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..... Order needs to quashed & vacated as it has incorrectly & wrongly decided the following questions of law & fact:- (a) Whether the learned Authority was justified in holding that supply of services to the recipient located abroad by way of procuring purchase orders is not an Export Services under the IGST Act? (c) Whether the expression intermediary Services appearing in Section 13 (8) (b) of the IGST Act has been misread, misconstrued and misinterpreted by the Learned Authority by ignoring the well settled canons of construction of statutes? (d) Whether the Learned Authority was justified in re-writing the expression: intermediary Services in section 13 (8) (b) of the IGST Act, by adding a punctuation mark, an apostrophe, to the word intermediary and equating the expression as intermediary s services or by re-writing the expression as Services of intermediary to cover the impugned services provided by the Appellant? (e) When the expression intermediary services has not been defined, is it to be construed as Nomen Juris or left open for multiple interpretations, meanings to be assigned by each reader, Authority? (f) When section 2 of the IGST Act starts by saying : In thi .....

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..... the impugned Order authorizing levy of non-refundable IGST amounts to double taxation or taxation contrary to the established policy/practice for decades that India exports goods, services and NOT taxes, duties ? (o) Whether the impugned Order is contrary to the basic philosophy that a service is to be taxed in the jurisdiction of its consumption, and opposed to the universally applicable principle that services are taxed on their importation in the taxable territory? (p) Whether the learned Authority violated the settled principle: In a case of doubt or dispute, it is well-settled, construction has to be made in favour of the taxpayer and against the Revenue. J. Srinivasa Rao v. Govt, of A.P. [2006 (13) SCALE 27] = 2006 (11) TMI 620 - SUPREME COURT 4. The text and tenor of the impugned order gives one an impression of a bias in favour of the Revenue as the Learned Authority has not discussed or distinguished any Court or Tribunal decisions laying down some sound principles of law. While the case laws were based on the law prevailing on the date the GST regime was ushered in, yet the GST law is nothing but a compendium of various laws which were subsumed without touching the core p .....

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..... further evident from the text Chit and the context as we shall presently see. 9. It is undoubtedly true that the word or term intermediary has been defined in section 2(13) of the IGST Act, which reads:- (13) intermediary means a broker, an agent or any other person, by whatever name called, who arranges or facilitates the supply of goods or services or both, or securities, between two or more persons, but does not include a person who supplies such goods or services or both or securities on his own account; It is also true that the word or term services is also defined in section 2 (102) of the CGST Act, which reads: (102) services means anything other than goods, money and securities but includes activities relating to the use of money or its conversion by cash or by any other mode, from one form, currency or denomination, to another form, currency or denomination for which a separate consideration is charged; But the phrase or expression intermediary services has not been defined in any of the GST Laws (CGST/MGST/UGST or IGST) and consequently, one has to apply canons of construction to arrive at its true meaning and purport. Several aspects have to be examined to construe its m .....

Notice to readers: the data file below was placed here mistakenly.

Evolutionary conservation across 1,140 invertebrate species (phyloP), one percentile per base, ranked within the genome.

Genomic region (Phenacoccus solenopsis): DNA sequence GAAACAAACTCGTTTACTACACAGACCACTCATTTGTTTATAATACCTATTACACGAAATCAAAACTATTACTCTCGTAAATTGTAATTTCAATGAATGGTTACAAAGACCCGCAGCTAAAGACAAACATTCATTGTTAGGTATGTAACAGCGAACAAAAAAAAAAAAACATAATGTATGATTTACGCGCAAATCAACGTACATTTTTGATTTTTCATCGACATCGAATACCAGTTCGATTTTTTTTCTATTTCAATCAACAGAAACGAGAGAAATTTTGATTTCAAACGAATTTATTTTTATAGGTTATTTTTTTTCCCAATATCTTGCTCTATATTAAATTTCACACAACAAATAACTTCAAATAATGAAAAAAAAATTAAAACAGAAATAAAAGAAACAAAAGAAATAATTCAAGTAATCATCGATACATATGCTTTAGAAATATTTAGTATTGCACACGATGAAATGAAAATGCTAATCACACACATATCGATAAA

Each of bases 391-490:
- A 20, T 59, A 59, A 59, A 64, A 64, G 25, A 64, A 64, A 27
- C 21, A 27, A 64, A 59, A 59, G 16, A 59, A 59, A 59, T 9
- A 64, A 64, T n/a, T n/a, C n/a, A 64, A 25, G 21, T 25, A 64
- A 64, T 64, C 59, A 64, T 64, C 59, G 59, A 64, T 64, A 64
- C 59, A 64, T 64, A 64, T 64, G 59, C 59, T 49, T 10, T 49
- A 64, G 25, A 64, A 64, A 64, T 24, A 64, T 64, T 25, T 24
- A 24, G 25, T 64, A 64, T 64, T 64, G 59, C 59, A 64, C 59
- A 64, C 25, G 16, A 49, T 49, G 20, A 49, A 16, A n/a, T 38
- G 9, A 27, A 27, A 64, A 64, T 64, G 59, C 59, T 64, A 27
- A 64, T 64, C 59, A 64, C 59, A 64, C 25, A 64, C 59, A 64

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..... avel Agent (any mode of travel) ii) Tour Operator iii) Commission agent for a service [an agent for buying or selling of goods is excluded] iv) Recovery Agent Even in other cases, wherever a provider of any service acts as an intermediary for another person, as identified by the guiding principles outlined above, this rule will apply. Normally, it is expected that the intermediary or agent would have documentary evidence authorizing him to act on behalf of the provider of the main service . 13. It is manifestly clear that there has to be two independent services, one of which is called intermediary services and another main services . The phrase or expression intermediary services fits in well when a role similar to that of Travel Agent is kept in mind.- Even if the term intermediary engulfed both, goods or service effective 14-10-2014, or under the IGST Act [sec. 2(13)] it makes no difference, because the phrase or expression has to be construed in the same sense, manner, as it had acquired in the predecessor legislation, namely, intermediary services as distinguished from the main services . In other words, when the intermediary is acting as such for the goods, there are two supp .....